Olympic viewers tune in for the action and drama of the games. Will they stay for the commercials?
The spots range from lighthearted, clever promos to spots that carry powerful messages. They tell remarkable stories of overcoming adversity, evoke a sense of national pride and offer a peek into athletes' lives.
While some of these ads have already started airing, others won't debut until the Olympics officially start on Friday. The games run until August 21, and because Rio will have more hours of broadcast coverage than any other Summer Games, there will be more ads than ever.
Here are some of the ads you don't want to miss.
Procter & Gamble (, which is a worldwide Olympic sponsor, has run ads that could be considered "Not Safe For Work" -- unless there's a box of tissues handy. )
Hershey's ( also taps into viewer emotions. The first-time Olympic sponsor aired "Hello from Home" commercials, featuring letters written by the friends and family of gymnast Simone Biles and gold medalist Jordan Burroughs. )
Mallory Weggemann, a paralympic swimmer in an ad for Hershey's, said she really was genuinely surprised when she opened the box of letters and photos.
"Every little bit of support helps," she told CNNMoney. "It's like having your community wrap their arms around you and push you to be your best."
Budweiser ( went with national pride for its ad, which highlights its new "America" beer can. )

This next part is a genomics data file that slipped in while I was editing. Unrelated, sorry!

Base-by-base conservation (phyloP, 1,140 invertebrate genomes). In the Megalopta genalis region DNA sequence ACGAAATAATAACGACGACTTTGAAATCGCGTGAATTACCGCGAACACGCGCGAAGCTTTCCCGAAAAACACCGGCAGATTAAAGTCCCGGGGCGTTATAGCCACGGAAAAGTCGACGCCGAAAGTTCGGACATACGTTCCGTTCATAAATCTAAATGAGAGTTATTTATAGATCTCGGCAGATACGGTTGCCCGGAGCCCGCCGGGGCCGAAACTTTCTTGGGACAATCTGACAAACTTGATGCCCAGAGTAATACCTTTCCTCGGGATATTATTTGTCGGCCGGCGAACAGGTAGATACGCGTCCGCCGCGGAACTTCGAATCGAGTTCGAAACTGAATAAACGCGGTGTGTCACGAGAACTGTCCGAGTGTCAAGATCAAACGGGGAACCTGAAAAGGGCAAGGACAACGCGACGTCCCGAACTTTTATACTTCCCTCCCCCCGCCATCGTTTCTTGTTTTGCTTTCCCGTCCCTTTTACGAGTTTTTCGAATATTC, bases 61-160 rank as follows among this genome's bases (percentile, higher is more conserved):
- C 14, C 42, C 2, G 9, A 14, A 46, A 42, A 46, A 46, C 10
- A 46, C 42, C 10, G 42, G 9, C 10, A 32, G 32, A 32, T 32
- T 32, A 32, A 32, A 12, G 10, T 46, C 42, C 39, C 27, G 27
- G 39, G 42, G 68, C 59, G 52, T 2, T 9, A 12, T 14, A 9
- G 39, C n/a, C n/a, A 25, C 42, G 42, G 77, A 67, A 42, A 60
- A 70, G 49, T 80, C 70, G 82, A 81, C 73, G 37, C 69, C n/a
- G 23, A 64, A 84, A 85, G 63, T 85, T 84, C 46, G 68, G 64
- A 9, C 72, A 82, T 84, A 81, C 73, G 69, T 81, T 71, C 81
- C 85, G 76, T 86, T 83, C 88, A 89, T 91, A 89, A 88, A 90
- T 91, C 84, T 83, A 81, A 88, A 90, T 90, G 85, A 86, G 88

Under Armour ( and Gatorade sponsor Olympians, but they aren't )official U.S. Olympic partners so they can't use official branding in their commercials. Still, their message is clear -- you don't become an Olympian without putting in the work.
McDonald's ( is using its ad to showcase its Olympics Kids Program, which sends children to the games. )
Minute Maid, which is owned by Olympic sponsor Coca-Cola (, endorses Missy Franklin. It features the 4-time Olympic gold medalist in a touching tribute to her parents. )
Samsung ( struck a unifying tone with one of its ads, which features the national anthems of 14 different countries. )
United Airlines ( went with a fun commercial that highlights the skills of Olympic athletes and its partnership with Team USA. )
Devra Prywes, VP of Insight and Marketing at ad-tracker Unruly, said tapping into emotions is the "secret sauce to getting people to relate to a brand and get them to buy a product."
Prywes said Under Armour's commercial with Michael Phelps is an example of just that, registering inspiration, amazement, pride and happiness.
"That ad is already the third most shared Olympic ad of all time," she said.